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ZNF248 Is Associated with Elder-Onset Asthma in African Americans
Sunday, March 6, 2016
South Exhibit Hall H (Convention Center)
Leyao Wang, Yasmmyn D. Salinas, Andrew T. DeWan

Rationale: There is a lack of knowledge of elder-onset asthma (EOA), especially regarding African Americans. Identification of risk genes for EOA will help elucidate the underlying molecular mechanisms and promote diagnostic and therapeutic strategies.

Methods: Data from the Women’s Health Initiative (WHI), consisting of 1 baseline exam (1993-1998) and 6 follow-up exams (2001-2006), were used to detect EOA among African American women aged 50-79 years. EOA cases are defined as subjects who were asthma-free at baseline and were diagnosed with asthma in a follow-up exam. Controls are those who completed all exams and never had an asthma diagnosis. The association between risk factors, such as obesity and smoking, and asthma was evaluated. Genome-wide association analysis adjusted for age, body mass index and smoking was conducted and SNP p-values were used for a gene-based analysis. Significant candidate genes were replicated in the African American subjects of the Multi-Ethnic Study of Atherosclerosis (MESA; n=38 cases, n=826 controls).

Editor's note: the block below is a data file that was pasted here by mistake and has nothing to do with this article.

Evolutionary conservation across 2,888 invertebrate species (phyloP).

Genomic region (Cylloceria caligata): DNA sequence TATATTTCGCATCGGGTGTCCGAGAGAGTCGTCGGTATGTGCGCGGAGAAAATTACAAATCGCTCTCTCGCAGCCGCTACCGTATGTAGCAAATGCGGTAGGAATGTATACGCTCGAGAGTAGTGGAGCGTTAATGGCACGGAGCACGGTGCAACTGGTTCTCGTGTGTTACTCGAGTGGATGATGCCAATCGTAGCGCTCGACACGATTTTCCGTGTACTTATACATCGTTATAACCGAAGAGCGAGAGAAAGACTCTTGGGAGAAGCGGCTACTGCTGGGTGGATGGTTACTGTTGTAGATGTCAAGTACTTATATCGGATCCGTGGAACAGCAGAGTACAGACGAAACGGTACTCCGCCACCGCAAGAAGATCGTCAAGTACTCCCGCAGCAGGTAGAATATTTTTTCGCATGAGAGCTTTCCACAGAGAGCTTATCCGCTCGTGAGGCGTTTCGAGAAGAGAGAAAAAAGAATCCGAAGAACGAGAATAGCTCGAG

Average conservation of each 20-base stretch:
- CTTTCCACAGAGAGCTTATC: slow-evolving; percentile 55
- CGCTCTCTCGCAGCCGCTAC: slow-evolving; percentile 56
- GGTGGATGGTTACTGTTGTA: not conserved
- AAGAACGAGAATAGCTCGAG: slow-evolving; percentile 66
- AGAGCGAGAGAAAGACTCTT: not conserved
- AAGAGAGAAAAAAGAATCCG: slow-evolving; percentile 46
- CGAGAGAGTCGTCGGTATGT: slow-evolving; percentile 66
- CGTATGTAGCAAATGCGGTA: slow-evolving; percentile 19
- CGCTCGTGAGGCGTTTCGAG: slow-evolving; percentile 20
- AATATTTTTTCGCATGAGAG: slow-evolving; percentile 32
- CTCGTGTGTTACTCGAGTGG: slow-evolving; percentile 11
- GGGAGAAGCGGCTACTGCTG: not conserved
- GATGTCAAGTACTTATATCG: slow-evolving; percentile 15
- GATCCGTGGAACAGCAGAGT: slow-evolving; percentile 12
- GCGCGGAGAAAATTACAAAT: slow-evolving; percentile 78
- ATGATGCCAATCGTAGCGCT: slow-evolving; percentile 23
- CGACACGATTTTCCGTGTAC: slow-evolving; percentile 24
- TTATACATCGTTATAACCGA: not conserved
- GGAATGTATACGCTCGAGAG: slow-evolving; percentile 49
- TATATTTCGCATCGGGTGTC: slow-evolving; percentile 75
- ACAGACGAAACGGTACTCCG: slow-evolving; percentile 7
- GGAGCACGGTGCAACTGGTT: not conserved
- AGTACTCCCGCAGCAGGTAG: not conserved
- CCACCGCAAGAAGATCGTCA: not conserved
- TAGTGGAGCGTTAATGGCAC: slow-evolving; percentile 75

Results: 381 incident asthma cases and 1204 controls were identified in WHI. Subjects with overweight/obese had a higher risk of developing EOA compared to subjects with normal weight (odds ratio (OR) = 1.95, 95% confidence interval (CI): 1.42, 2.67). Ever-smokers had a higher risk of being EOA compared to never smokers (OR=1.40, 95%CI: 1.11, 1.77). The gene zinc finger protein 248 (ZNF248) was genome-wide significant in the gene-based analysis (p-value < 1×10-6) and the association replicated in MESA (p=0.015).

Conclusions: Obesity and smoking are risk factors for EOA in African Americans. ZNF248 is a novel candidate gene for asthma.